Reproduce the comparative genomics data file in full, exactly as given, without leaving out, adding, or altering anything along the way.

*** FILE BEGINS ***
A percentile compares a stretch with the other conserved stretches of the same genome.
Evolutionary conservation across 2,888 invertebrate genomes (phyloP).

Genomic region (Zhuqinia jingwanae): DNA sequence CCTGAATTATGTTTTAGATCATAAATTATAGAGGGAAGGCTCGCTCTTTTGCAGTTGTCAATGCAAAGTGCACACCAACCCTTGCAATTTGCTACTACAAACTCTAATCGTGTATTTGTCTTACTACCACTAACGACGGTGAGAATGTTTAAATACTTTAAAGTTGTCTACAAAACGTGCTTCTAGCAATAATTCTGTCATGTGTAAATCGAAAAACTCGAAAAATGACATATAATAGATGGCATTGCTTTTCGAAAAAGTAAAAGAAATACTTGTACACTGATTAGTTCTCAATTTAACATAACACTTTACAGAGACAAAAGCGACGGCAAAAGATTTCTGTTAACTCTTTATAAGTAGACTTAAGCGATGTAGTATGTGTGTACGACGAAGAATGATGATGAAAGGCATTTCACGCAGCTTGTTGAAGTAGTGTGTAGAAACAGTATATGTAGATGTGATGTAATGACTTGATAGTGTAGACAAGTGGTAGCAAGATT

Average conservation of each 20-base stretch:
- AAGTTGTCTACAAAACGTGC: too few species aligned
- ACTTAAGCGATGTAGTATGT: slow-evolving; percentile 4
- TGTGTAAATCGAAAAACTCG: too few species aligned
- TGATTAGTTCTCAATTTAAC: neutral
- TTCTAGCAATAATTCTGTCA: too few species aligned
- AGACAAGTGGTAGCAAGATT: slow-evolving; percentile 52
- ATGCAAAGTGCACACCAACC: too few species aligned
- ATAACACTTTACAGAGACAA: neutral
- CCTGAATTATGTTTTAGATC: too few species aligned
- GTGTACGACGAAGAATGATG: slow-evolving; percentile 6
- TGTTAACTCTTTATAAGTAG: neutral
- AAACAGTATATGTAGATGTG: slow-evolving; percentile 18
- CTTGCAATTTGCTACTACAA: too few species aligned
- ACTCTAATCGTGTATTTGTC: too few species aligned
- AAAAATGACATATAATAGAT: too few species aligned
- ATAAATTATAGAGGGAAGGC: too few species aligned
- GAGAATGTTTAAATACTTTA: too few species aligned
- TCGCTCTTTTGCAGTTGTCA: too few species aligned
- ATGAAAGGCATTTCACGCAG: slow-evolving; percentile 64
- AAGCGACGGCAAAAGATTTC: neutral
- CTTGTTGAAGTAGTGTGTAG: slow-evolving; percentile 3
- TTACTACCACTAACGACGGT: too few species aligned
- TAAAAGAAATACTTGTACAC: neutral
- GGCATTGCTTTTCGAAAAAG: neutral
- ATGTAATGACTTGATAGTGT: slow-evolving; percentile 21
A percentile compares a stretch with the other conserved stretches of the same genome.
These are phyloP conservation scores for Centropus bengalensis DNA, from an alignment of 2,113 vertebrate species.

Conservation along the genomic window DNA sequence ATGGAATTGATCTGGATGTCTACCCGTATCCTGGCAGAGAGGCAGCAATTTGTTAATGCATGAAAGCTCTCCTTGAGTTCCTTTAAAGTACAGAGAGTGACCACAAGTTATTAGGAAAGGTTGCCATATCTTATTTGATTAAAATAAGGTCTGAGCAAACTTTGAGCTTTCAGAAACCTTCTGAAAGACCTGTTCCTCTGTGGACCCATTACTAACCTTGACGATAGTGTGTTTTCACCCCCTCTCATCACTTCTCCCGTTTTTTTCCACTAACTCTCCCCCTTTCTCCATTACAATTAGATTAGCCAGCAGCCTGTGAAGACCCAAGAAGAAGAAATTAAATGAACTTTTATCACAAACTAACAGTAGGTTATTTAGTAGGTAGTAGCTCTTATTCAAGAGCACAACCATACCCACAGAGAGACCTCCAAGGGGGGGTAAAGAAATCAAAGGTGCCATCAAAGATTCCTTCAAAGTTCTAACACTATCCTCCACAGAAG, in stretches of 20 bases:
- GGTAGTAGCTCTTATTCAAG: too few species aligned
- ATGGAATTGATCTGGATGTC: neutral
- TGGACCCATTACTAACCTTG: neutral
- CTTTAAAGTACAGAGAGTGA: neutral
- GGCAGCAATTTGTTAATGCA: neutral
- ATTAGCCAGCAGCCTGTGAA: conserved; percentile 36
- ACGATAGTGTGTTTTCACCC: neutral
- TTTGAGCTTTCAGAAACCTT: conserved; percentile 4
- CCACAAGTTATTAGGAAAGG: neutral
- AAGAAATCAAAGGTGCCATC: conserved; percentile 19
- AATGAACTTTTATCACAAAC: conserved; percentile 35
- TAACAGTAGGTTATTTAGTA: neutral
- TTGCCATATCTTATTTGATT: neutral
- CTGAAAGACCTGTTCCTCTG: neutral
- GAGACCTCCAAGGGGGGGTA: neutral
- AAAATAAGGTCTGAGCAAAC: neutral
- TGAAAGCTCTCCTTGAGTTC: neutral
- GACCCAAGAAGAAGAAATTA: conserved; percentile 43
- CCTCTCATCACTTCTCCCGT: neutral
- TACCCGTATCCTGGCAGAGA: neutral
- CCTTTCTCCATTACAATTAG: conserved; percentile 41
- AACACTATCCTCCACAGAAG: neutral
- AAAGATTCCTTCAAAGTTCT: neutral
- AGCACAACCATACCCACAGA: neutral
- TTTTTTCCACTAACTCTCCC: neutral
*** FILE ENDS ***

A percentile compares a stretch with the other conserved stretches of the same genome.
Evolutionary conservation across 2,888 invertebrate genomes (phyloP).

Genomic region (Zhuqinia jingwanae): DNA sequence CCTGAATTATGTTTTAGATCATAAATTATAGAGGGAAGGCTCGCTCTTTTGCAGTTGTCAATGCAAAGTGCACACCAACCCTTGCAATTTGCTACTACAAACTCTAATCGTGTATTTGTCTTACTACCACTAACGACGGTGAGAATGTTTAAATACTTTAAAGTTGTCTACAAAACGTGCTTCTAGCAATAATTCTGTCATGTGTAAATCGAAAAACTCGAAAAATGACATATAATAGATGGCATTGCTTTTCGAAAAAGTAAAAGAAATACTTGTACACTGATTAGTTCTCAATTTAACATAACACTTTACAGAGACAAAAGCGACGGCAAAAGATTTCTGTTAACTCTTTATAAGTAGACTTAAGCGATGTAGTATGTGTGTACGACGAAGAATGATGATGAAAGGCATTTCACGCAGCTTGTTGAAGTAGTGTGTAGAAACAGTATATGTAGATGTGATGTAATGACTTGATAGTGTAGACAAGTGGTAGCAAGATT

Average conservation of each 20-base stretch:
- AAGTTGTCTACAAAACGTGC: too few species aligned
- ACTTAAGCGATGTAGTATGT: slow-evolving; percentile 4
- TGTGTAAATCGAAAAACTCG: too few species aligned
- TGATTAGTTCTCAATTTAAC: neutral
- TTCTAGCAATAATTCTGTCA: too few species aligned
- AGACAAGTGGTAGCAAGATT: slow-evolving; percentile 52
- ATGCAAAGTGCACACCAACC: too few species aligned
- ATAACACTTTACAGAGACAA: neutral
- CCTGAATTATGTTTTAGATC: too few species aligned
- GTGTACGACGAAGAATGATG: slow-evolving; percentile 6
- TGTTAACTCTTTATAAGTAG: neutral
- AAACAGTATATGTAGATGTG: slow-evolving; percentile 18
- CTTGCAATTTGCTACTACAA: too few species aligned
- ACTCTAATCGTGTATTTGTC: too few species aligned
- AAAAATGACATATAATAGAT: too few species aligned
- ATAAATTATAGAGGGAAGGC: too few species aligned
- GAGAATGTTTAAATACTTTA: too few species aligned
- TCGCTCTTTTGCAGTTGTCA: too few species aligned
- ATGAAAGGCATTTCACGCAG: slow-evolving; percentile 64
- AAGCGACGGCAAAAGATTTC: neutral
- CTTGTTGAAGTAGTGTGTAG: slow-evolving; percentile 3
- TTACTACCACTAACGACGGT: too few species aligned
- TAAAAGAAATACTTGTACAC: neutral
- GGCATTGCTTTTCGAAAAAG: neutral
- ATGTAATGACTTGATAGTGT: slow-evolving; percentile 21
A percentile compares a stretch with the other conserved stretches of the same genome.
These are phyloP conservation scores for Centropus bengalensis DNA, from an alignment of 2,113 vertebrate species.

Conservation along the genomic window DNA sequence ATGGAATTGATCTGGATGTCTACCCGTATCCTGGCAGAGAGGCAGCAATTTGTTAATGCATGAAAGCTCTCCTTGAGTTCCTTTAAAGTACAGAGAGTGACCACAAGTTATTAGGAAAGGTTGCCATATCTTATTTGATTAAAATAAGGTCTGAGCAAACTTTGAGCTTTCAGAAACCTTCTGAAAGACCTGTTCCTCTGTGGACCCATTACTAACCTTGACGATAGTGTGTTTTCACCCCCTCTCATCACTTCTCCCGTTTTTTTCCACTAACTCTCCCCCTTTCTCCATTACAATTAGATTAGCCAGCAGCCTGTGAAGACCCAAGAAGAAGAAATTAAATGAACTTTTATCACAAACTAACAGTAGGTTATTTAGTAGGTAGTAGCTCTTATTCAAGAGCACAACCATACCCACAGAGAGACCTCCAAGGGGGGGTAAAGAAATCAAAGGTGCCATCAAAGATTCCTTCAAAGTTCTAACACTATCCTCCACAGAAG, in stretches of 20 bases:
- GGTAGTAGCTCTTATTCAAG: too few species aligned
- ATGGAATTGATCTGGATGTC: neutral
- TGGACCCATTACTAACCTTG: neutral
- CTTTAAAGTACAGAGAGTGA: neutral
- GGCAGCAATTTGTTAATGCA: neutral
- ATTAGCCAGCAGCCTGTGAA: conserved; percentile 36
- ACGATAGTGTGTTTTCACCC: neutral
- TTTGAGCTTTCAGAAACCTT: conserved; percentile 4
- CCACAAGTTATTAGGAAAGG: neutral
- AAGAAATCAAAGGTGCCATC: conserved; percentile 19
- AATGAACTTTTATCACAAAC: conserved; percentile 35
- TAACAGTAGGTTATTTAGTA: neutral
- TTGCCATATCTTATTTGATT: neutral
- CTGAAAGACCTGTTCCTCTG: neutral
- GAGACCTCCAAGGGGGGGTA: neutral
- AAAATAAGGTCTGAGCAAAC: neutral
- TGAAAGCTCTCCTTGAGTTC: neutral
- GACCCAAGAAGAAGAAATTA: conserved; percentile 43
- CCTCTCATCACTTCTCCCGT: neutral
- TACCCGTATCCTGGCAGAGA: neutral
- CCTTTCTCCATTACAATTAG: conserved; percentile 41
- AACACTATCCTCCACAGAAG: neutral
- AAAGATTCCTTCAAAGTTCT: neutral
- AGCACAACCATACCCACAGA: neutral
- TTTTTTCCACTAACTCTCCC: neutral